Ray Aghayan

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Ray Aghayan
Gorgen Ray Aghayan

(1928-07-28)July 28, 1928
DiedOctober 10, 2011(2011-10-10) (aged 83)
OccupationCostume designer
Partner(s)Bob Mackie

Gorgen Ray Aghayan (July 28, 1928 – October 10, 2011)[1] was an Armenian-American fashion designer and costume designer for the United States film industry. He won an Emmy Award and was nominated for an Academy Award for his costume design.


In 1963–64, Aghayan designed dresses and costumes for Judy Garland for her musical variety show on CBS.[1] He won an Emmy Award in 1967 with his partner Bob Mackie for his work in Alice Through the Looking Glass. Aghayan was also nominated for an Academy Award for Best Costume Design three times for his work in Gaily, Gaily in 1970, Lady Sings the Blues in 1973 and Funny Lady in 1976. He was also responsible for designing the costumes for the opening and closing ceremonies of the 1984 Summer Olympics held in Los Angeles.[2]

Personal life[edit]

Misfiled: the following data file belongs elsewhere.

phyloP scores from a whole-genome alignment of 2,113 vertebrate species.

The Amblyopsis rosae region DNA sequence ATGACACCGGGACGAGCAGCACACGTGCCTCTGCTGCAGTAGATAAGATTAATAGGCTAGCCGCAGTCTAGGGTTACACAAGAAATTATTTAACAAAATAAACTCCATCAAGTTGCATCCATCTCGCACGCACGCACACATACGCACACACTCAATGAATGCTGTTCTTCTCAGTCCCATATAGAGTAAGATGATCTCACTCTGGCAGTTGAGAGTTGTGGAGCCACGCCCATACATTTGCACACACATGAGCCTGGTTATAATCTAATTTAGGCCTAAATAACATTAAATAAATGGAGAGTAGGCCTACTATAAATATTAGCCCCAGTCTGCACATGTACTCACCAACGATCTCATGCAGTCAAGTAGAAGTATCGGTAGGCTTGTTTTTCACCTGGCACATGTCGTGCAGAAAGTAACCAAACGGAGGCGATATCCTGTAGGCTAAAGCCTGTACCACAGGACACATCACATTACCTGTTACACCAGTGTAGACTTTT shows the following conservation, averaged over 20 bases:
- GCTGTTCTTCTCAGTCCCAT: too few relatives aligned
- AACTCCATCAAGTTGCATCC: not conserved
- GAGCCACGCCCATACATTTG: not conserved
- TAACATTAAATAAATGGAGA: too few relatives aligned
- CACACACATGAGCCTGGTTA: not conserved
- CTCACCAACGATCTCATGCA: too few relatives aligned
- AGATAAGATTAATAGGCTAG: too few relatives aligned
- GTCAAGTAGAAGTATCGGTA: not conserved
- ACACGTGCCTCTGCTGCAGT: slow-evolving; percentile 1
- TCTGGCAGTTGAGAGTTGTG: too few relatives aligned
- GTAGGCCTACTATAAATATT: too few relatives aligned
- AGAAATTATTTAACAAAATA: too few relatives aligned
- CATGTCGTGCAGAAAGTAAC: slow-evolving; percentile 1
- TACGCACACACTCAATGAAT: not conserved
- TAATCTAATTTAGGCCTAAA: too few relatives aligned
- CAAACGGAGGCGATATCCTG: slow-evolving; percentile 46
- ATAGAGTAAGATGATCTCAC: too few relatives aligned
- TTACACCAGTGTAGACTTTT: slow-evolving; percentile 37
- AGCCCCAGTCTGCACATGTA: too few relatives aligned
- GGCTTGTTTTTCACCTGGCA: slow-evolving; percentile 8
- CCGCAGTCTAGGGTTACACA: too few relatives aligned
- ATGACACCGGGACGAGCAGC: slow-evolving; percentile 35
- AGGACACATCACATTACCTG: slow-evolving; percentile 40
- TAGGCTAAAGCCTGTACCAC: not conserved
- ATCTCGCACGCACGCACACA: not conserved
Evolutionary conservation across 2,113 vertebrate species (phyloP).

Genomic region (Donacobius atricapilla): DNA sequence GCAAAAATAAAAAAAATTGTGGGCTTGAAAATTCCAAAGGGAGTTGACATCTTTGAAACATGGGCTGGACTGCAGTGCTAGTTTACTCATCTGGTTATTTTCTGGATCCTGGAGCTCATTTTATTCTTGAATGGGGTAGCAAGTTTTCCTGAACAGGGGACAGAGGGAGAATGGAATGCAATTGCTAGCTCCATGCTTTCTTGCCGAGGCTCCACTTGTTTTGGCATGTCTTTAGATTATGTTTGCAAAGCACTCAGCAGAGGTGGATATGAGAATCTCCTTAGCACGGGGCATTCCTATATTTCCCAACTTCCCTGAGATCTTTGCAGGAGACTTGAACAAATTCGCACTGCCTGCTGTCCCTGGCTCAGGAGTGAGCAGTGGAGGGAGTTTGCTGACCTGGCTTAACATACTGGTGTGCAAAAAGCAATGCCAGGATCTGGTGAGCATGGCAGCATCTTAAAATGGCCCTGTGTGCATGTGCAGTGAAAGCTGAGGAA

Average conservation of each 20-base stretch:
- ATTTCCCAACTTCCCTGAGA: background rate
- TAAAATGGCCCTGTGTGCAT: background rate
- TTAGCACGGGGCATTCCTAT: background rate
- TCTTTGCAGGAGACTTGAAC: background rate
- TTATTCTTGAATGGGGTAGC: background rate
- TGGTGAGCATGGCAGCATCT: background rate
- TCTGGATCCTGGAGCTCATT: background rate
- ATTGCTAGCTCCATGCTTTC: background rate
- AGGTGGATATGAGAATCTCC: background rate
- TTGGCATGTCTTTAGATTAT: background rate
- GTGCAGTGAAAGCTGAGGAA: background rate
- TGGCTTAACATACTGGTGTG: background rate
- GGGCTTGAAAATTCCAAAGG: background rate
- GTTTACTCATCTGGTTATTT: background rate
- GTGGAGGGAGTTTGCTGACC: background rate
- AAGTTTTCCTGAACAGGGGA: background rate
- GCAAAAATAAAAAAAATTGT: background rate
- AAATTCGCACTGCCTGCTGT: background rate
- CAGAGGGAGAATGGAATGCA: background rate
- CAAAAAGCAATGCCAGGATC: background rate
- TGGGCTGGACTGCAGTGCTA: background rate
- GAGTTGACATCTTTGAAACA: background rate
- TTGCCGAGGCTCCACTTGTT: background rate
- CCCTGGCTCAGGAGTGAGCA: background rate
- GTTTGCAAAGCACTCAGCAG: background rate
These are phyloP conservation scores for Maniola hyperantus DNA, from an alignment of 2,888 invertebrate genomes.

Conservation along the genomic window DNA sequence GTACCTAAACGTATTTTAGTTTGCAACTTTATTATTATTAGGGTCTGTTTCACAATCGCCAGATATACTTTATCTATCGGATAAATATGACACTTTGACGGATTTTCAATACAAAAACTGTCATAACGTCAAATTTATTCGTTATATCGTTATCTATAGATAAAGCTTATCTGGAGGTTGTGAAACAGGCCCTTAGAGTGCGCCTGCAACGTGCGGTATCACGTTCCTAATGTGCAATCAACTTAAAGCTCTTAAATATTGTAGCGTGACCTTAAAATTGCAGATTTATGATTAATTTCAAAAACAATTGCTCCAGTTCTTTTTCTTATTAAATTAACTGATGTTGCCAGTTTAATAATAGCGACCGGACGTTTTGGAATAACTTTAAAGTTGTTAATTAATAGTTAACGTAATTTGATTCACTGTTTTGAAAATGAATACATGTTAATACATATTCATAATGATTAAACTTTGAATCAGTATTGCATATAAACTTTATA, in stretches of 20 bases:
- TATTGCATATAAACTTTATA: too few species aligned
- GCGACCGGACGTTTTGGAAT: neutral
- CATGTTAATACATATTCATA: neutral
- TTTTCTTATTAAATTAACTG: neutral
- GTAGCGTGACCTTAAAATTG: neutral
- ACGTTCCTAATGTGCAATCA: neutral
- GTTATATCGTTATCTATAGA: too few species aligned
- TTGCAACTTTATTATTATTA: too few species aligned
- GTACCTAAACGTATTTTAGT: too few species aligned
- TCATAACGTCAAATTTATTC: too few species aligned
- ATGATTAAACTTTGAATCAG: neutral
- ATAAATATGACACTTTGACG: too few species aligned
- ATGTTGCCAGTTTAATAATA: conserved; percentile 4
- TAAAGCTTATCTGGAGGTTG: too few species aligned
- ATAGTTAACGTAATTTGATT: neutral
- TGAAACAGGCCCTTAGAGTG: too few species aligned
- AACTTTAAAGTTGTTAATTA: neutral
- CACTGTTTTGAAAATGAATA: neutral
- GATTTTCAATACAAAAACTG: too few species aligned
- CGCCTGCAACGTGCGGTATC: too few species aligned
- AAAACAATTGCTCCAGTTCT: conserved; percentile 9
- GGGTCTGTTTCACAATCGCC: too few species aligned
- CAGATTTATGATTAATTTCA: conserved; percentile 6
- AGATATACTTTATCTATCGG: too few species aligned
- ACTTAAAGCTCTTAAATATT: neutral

Aghayan was born in Tehran, Iran to a wealthy family of Armenian descent. Aghayan's mother, widowed when he was young, was a dressmaker for the Pahlavi family.[1][3] At age 13, Aghayan assisted in designing for the court of Shah Mohammad Reza Pahlavi.[1][3] His first dress design was for Fawzia Fuad of Egypt, the first wife of the last Shah of Iran.[3]

Ray Aghayan costume design for Rex Harrison in Doctor Dolittle (1967)

During the 1940s, Aghayan came to California as a young man. His mother joined him 30 years later, just before the Iranian Revolution. Aghayan later became the lifetime partner of costume designer Bob Mackie for nearly 50 years. Early in Bob Mackie's career, he was Aghayan's assistant.[1]


Aghayan died on October 10, 2011, at his home in Los Angeles, California of a myocardial infarction.[4]


  1. ^ a b c d e Vitello, Paul (2011-10-15). "Ray Aghayan, Costume Designer, Dies at 83". The New York Times. ISSN 0362-4331. Retrieved 2019-03-22.
  2. ^ Dennis McLellan (October 14, 2011). "Ray Aghayan dies at 83; award-winning costume designer". Los Angeles Times.
  3. ^ a b c Horwell, Veronica (2011-10-16). "Ray Aghayan obituary". The Guardian. ISSN 0261-3077. Retrieved 2019-03-22.
  4. ^ Lentz, III, Harris M. (2014-01-10). Obituaries in the Performing Arts, 2011. McFarland. ISBN 9780786491346.

External links[edit]